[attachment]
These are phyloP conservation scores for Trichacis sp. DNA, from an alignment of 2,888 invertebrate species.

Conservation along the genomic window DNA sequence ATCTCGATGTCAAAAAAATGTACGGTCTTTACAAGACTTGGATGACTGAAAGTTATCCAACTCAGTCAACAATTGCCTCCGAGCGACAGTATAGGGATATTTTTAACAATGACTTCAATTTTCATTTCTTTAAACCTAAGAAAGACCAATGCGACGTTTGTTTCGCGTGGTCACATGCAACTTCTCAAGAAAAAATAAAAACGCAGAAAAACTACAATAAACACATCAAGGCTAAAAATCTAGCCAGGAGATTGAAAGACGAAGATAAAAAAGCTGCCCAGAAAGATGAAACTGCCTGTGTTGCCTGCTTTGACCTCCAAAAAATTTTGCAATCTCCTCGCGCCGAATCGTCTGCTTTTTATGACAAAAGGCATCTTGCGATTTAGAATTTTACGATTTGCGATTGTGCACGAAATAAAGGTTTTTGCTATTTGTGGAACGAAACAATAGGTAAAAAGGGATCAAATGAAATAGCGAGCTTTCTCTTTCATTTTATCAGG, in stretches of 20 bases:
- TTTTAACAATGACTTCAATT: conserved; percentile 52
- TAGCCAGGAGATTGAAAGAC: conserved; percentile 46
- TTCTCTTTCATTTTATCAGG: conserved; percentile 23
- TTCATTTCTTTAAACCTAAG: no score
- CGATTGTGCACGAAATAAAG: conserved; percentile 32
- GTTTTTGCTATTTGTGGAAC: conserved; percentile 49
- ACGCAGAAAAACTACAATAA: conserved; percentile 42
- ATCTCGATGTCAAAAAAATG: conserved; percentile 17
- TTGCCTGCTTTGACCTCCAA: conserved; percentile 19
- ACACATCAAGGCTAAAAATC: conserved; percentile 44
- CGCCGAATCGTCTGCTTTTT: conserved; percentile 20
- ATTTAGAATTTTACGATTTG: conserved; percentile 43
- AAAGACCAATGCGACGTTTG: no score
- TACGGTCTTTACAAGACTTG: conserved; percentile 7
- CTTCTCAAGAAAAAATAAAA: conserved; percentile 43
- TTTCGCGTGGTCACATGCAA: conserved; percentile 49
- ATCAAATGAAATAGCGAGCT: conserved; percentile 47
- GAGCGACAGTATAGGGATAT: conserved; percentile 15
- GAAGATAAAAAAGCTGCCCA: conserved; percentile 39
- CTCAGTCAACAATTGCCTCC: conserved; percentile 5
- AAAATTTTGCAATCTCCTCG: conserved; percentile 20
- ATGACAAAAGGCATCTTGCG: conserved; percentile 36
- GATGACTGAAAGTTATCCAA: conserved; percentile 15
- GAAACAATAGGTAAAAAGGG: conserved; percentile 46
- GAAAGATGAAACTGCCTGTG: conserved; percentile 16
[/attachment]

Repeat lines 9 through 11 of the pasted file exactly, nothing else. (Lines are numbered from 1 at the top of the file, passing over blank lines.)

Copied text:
- ACGCAGAAAAACTACAATAA: conserved; percentile 42
- ATCTCGATGTCAAAAAAATG: conserved; percentile 17
- TTGCCTGCTTTGACCTCCAA: conserved; percentile 19